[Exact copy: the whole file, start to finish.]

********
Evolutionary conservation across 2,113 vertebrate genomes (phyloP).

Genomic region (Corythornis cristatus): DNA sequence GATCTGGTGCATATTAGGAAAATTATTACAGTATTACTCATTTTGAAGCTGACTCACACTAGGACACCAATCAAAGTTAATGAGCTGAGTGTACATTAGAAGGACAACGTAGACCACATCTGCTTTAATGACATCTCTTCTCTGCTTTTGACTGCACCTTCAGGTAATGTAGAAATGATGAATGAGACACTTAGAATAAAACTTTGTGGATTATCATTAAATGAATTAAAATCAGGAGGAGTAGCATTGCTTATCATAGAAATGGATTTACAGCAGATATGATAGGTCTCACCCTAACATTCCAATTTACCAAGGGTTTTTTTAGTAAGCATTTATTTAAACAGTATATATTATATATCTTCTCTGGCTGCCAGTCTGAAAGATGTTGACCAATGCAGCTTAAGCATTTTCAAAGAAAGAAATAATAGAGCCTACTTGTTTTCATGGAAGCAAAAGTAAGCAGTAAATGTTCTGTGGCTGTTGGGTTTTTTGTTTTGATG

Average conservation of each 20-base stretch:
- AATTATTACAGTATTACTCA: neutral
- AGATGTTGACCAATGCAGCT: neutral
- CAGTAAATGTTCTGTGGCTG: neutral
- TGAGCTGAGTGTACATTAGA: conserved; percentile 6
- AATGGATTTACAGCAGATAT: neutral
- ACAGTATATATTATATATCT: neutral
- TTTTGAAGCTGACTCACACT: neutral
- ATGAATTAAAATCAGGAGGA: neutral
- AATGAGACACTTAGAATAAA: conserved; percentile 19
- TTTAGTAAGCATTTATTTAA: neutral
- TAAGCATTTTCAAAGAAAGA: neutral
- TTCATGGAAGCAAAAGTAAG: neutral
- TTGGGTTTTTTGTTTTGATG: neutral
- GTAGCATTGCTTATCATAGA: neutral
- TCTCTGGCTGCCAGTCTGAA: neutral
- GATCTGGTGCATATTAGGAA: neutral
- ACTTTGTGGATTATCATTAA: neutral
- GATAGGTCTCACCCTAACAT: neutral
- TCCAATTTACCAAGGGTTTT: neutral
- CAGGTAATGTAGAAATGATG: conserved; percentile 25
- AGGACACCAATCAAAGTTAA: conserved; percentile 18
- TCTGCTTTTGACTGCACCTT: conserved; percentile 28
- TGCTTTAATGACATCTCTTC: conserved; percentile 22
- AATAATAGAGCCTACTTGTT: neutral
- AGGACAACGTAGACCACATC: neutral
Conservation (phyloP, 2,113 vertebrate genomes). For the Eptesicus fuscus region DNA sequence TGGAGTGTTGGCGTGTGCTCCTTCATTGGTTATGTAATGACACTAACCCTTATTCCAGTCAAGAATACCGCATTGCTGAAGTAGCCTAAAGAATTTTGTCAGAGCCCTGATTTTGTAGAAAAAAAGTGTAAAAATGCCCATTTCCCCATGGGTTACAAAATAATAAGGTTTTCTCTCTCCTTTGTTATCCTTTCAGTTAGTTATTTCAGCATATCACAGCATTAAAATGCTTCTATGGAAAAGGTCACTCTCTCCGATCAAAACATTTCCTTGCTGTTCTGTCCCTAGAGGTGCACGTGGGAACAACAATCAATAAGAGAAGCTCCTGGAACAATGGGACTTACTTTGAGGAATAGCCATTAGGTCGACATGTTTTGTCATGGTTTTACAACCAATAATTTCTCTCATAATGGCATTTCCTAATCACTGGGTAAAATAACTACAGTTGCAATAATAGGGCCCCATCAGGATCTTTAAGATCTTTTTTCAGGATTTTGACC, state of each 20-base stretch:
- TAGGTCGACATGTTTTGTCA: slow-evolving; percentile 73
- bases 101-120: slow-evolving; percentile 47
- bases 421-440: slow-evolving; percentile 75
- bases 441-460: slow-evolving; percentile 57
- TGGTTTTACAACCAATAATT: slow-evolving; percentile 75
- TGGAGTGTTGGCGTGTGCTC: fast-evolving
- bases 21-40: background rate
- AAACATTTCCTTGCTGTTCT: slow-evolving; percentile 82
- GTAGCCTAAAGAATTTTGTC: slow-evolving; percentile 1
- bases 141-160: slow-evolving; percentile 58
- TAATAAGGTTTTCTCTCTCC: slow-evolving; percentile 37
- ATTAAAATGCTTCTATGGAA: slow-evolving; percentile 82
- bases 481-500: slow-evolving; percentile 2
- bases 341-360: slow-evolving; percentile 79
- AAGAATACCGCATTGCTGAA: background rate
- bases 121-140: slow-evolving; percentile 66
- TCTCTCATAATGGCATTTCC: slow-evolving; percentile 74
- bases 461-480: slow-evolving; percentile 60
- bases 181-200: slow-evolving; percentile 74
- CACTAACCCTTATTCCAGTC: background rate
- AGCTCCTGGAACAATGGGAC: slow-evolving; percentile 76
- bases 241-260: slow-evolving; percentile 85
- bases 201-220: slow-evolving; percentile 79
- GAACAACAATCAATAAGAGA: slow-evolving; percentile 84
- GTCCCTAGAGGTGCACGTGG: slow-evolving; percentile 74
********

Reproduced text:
Evolutionary conservation across 2,113 vertebrate genomes (phyloP).

Genomic region (Corythornis cristatus): DNA sequence GATCTGGTGCATATTAGGAAAATTATTACAGTATTACTCATTTTGAAGCTGACTCACACTAGGACACCAATCAAAGTTAATGAGCTGAGTGTACATTAGAAGGACAACGTAGACCACATCTGCTTTAATGACATCTCTTCTCTGCTTTTGACTGCACCTTCAGGTAATGTAGAAATGATGAATGAGACACTTAGAATAAAACTTTGTGGATTATCATTAAATGAATTAAAATCAGGAGGAGTAGCATTGCTTATCATAGAAATGGATTTACAGCAGATATGATAGGTCTCACCCTAACATTCCAATTTACCAAGGGTTTTTTTAGTAAGCATTTATTTAAACAGTATATATTATATATCTTCTCTGGCTGCCAGTCTGAAAGATGTTGACCAATGCAGCTTAAGCATTTTCAAAGAAAGAAATAATAGAGCCTACTTGTTTTCATGGAAGCAAAAGTAAGCAGTAAATGTTCTGTGGCTGTTGGGTTTTTTGTTTTGATG

Average conservation of each 20-base stretch:
- AATTATTACAGTATTACTCA: neutral
- AGATGTTGACCAATGCAGCT: neutral
- CAGTAAATGTTCTGTGGCTG: neutral
- TGAGCTGAGTGTACATTAGA: conserved; percentile 6
- AATGGATTTACAGCAGATAT: neutral
- ACAGTATATATTATATATCT: neutral
- TTTTGAAGCTGACTCACACT: neutral
- ATGAATTAAAATCAGGAGGA: neutral
- AATGAGACACTTAGAATAAA: conserved; percentile 19
- TTTAGTAAGCATTTATTTAA: neutral
- TAAGCATTTTCAAAGAAAGA: neutral
- TTCATGGAAGCAAAAGTAAG: neutral
- TTGGGTTTTTTGTTTTGATG: neutral
- GTAGCATTGCTTATCATAGA: neutral
- TCTCTGGCTGCCAGTCTGAA: neutral
- GATCTGGTGCATATTAGGAA: neutral
- ACTTTGTGGATTATCATTAA: neutral
- GATAGGTCTCACCCTAACAT: neutral
- TCCAATTTACCAAGGGTTTT: neutral
- CAGGTAATGTAGAAATGATG: conserved; percentile 25
- AGGACACCAATCAAAGTTAA: conserved; percentile 18
- TCTGCTTTTGACTGCACCTT: conserved; percentile 28
- TGCTTTAATGACATCTCTTC: conserved; percentile 22
- AATAATAGAGCCTACTTGTT: neutral
- AGGACAACGTAGACCACATC: neutral
Conservation (phyloP, 2,113 vertebrate genomes). For the Eptesicus fuscus region DNA sequence TGGAGTGTTGGCGTGTGCTCCTTCATTGGTTATGTAATGACACTAACCCTTATTCCAGTCAAGAATACCGCATTGCTGAAGTAGCCTAAAGAATTTTGTCAGAGCCCTGATTTTGTAGAAAAAAAGTGTAAAAATGCCCATTTCCCCATGGGTTACAAAATAATAAGGTTTTCTCTCTCCTTTGTTATCCTTTCAGTTAGTTATTTCAGCATATCACAGCATTAAAATGCTTCTATGGAAAAGGTCACTCTCTCCGATCAAAACATTTCCTTGCTGTTCTGTCCCTAGAGGTGCACGTGGGAACAACAATCAATAAGAGAAGCTCCTGGAACAATGGGACTTACTTTGAGGAATAGCCATTAGGTCGACATGTTTTGTCATGGTTTTACAACCAATAATTTCTCTCATAATGGCATTTCCTAATCACTGGGTAAAATAACTACAGTTGCAATAATAGGGCCCCATCAGGATCTTTAAGATCTTTTTTCAGGATTTTGACC, state of each 20-base stretch:
- TAGGTCGACATGTTTTGTCA: slow-evolving; percentile 73
- bases 101-120: slow-evolving; percentile 47
- bases 421-440: slow-evolving; percentile 75
- bases 441-460: slow-evolving; percentile 57
- TGGTTTTACAACCAATAATT: slow-evolving; percentile 75
- TGGAGTGTTGGCGTGTGCTC: fast-evolving
- bases 21-40: background rate
- AAACATTTCCTTGCTGTTCT: slow-evolving; percentile 82
- GTAGCCTAAAGAATTTTGTC: slow-evolving; percentile 1
- bases 141-160: slow-evolving; percentile 58
- TAATAAGGTTTTCTCTCTCC: slow-evolving; percentile 37
- ATTAAAATGCTTCTATGGAA: slow-evolving; percentile 82
- bases 481-500: slow-evolving; percentile 2
- bases 341-360: slow-evolving; percentile 79
- AAGAATACCGCATTGCTGAA: background rate
- bases 121-140: slow-evolving; percentile 66
- TCTCTCATAATGGCATTTCC: slow-evolving; percentile 74
- bases 461-480: slow-evolving; percentile 60
- bases 181-200: slow-evolving; percentile 74
- CACTAACCCTTATTCCAGTC: background rate
- AGCTCCTGGAACAATGGGAC: slow-evolving; percentile 76
- bases 241-260: slow-evolving; percentile 85
- bases 201-220: slow-evolving; percentile 79
- GAACAACAATCAATAAGAGA: slow-evolving; percentile 84
- GTCCCTAGAGGTGCACGTGG: slow-evolving; percentile 74